This convention had a number of sectors and dealt with schedules 1, 2 and 3 dealing with various chemicals. Schedule 1 deals with chemicals that are known to be chemical weapons such as tabun and sarin. Schedules 2 and 3 deal with precursors. There are varying degrees of compliance among them but it enables our country and other countries to monitor each other in a co-operative fashion to ensure that no country within the international community is building up chemicals or precursors to chemical weapons that can be used for aggressive and belligerent purposes.

One of the most remarkable aspects of the bill is the degree of co-operation. If we look at just one aspect of it, it enables countries to look at other countries and demand spot checks on the countries if they are suspected of developing, producing or stockpiling chemical weapons for aggressive and military purposes. It enables the international community to go in there, investigate and demand the chemicals be apprehended and destroyed as is.

The consequences of not doing so are significant for the country that chooses not to obey. In this instance when the implications of using chemical weapons are so severe it is important to see that the international community finally has its act together and is able to penalize countries that engage in these activities.

The industries that produce chemicals have appeared before the committee on foreign affairs, on which I sit, to give their wholehearted support for the bill. That is important to know. We in the House do not want to impede or compromise in any way, shape or form the ability of the chemical producers of Canada to engage in the peaceful production of chemicals for industrial purposes, a very important aspect of the industry.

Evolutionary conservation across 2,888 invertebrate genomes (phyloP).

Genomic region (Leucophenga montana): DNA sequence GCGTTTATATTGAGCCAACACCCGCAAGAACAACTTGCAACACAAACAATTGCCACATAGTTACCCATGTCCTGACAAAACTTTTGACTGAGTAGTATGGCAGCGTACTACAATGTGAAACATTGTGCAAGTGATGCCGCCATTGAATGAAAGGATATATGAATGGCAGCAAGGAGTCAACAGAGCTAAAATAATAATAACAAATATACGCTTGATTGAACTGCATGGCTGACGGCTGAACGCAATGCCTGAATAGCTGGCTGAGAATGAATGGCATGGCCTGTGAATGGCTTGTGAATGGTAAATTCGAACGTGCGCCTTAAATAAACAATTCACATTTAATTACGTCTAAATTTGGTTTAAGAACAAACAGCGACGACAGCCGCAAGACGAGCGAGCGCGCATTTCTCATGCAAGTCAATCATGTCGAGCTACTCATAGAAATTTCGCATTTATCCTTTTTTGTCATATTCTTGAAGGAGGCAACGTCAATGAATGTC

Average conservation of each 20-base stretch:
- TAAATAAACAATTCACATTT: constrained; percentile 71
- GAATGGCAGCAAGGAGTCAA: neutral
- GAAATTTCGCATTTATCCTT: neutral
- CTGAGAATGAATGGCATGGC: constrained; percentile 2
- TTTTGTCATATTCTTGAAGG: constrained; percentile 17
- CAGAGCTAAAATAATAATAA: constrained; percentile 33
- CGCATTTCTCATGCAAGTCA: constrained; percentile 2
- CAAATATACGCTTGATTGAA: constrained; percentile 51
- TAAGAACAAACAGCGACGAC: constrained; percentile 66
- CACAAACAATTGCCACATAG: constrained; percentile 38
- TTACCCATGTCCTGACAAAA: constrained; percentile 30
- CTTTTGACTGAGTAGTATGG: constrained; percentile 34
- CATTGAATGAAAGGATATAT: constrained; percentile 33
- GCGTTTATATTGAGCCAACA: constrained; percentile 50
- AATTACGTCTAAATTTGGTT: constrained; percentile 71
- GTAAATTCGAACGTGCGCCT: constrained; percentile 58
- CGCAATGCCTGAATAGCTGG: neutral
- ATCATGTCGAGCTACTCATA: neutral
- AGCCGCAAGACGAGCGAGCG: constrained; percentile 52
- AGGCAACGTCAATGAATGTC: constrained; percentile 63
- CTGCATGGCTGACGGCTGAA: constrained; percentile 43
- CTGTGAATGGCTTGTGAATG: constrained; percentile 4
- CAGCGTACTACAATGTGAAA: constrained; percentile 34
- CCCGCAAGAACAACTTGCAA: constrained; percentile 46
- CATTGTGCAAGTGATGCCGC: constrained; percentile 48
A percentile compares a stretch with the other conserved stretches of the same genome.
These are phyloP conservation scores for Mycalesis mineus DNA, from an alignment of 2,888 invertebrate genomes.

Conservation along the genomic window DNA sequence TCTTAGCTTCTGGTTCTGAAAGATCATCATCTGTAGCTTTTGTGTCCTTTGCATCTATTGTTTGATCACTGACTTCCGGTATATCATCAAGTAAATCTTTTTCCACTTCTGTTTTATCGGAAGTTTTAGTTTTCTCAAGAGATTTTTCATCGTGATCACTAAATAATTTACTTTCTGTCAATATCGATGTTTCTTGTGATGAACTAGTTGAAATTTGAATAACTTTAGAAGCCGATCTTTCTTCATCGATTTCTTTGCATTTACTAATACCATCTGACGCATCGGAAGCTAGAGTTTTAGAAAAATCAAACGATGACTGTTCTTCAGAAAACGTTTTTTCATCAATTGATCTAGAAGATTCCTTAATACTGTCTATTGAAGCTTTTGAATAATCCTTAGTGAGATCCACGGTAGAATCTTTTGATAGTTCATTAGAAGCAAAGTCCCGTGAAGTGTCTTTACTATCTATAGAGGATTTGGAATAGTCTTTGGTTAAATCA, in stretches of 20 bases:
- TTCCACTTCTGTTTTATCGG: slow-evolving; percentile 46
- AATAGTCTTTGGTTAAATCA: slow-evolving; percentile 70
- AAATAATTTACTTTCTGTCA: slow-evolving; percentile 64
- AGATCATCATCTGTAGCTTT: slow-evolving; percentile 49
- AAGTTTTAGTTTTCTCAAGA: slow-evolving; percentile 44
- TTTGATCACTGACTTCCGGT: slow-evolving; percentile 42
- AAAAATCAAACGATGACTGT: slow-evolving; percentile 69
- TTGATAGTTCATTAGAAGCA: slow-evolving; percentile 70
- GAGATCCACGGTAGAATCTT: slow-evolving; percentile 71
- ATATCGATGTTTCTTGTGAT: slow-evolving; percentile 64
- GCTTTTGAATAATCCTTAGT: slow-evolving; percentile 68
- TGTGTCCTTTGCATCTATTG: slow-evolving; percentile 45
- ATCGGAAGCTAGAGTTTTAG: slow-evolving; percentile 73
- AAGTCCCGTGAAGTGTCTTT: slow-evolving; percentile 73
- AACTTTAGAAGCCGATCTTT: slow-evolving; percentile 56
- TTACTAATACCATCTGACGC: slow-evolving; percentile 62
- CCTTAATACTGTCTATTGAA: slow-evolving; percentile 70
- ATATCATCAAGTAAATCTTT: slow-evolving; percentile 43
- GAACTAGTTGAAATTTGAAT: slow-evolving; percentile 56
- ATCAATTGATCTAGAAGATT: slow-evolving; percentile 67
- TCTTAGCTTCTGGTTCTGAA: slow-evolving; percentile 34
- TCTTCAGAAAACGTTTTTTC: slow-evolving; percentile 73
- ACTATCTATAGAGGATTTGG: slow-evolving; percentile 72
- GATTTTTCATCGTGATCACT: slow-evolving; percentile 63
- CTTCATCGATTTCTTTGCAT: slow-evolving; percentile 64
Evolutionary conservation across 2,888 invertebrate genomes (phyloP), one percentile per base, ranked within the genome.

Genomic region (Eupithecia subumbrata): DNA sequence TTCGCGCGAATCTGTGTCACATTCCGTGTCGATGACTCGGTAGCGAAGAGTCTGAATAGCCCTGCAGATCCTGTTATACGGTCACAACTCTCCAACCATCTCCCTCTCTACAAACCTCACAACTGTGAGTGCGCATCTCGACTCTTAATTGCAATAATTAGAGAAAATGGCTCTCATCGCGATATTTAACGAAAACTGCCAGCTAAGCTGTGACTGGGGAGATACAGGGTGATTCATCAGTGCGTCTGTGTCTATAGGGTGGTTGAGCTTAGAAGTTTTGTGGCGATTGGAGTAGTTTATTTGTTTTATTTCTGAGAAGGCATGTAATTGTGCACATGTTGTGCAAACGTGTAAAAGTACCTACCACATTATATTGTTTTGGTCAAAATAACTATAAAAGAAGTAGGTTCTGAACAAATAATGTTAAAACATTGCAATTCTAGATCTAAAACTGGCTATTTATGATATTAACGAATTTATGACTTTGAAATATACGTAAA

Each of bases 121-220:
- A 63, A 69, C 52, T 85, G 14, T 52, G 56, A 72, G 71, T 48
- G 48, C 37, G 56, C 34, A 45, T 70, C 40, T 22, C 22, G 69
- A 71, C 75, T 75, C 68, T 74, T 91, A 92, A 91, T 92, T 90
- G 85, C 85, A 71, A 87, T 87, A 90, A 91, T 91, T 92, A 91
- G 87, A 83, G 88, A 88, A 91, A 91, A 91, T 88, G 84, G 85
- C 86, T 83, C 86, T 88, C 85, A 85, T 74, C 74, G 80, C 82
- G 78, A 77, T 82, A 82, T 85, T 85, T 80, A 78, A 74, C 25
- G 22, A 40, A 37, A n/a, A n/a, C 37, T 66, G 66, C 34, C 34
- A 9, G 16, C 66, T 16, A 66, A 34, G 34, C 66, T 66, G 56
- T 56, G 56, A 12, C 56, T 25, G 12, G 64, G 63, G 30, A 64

There was a level of co-operation shown in the production of this convention that has not been seen since the end of the second world war. My hope is that we can learn something from this in the application to other aspects of threats to the international security that are occurring in the world now.

I have two examples on the aspect of the international stage that are a major threat to the international security not only for countries half a world away but also, believe it or not, for our country.

One example is the trafficking of small arms. The trafficking of small arms in this world of ours moving from one area of conflict to another has fanned the flames of ethnic discontent. It has given the fuel to enable people to fight ethnic conflicts where 90 per cent of the time it is the civilians who bear the brunt of these wars. They serve very little purpose.

Although people might say they have a right to buy and sell weapons, it is not the same as buying and selling wheat. These seemingly innocuous trades have an enormous impact not only on the conflicts in question but also on countries such as ours which are not directly involved in it. Why is that so? Because it causes the migration of individuals away from conflicts to areas that do not have conflict. It means that people are going to move to our country. I am sure if we put ourselves in those people's shoes we would see that they want to live in their homeland. They do not want to move to an area half a world away. These people in moving to our country will then cause an economic stress on our social programs.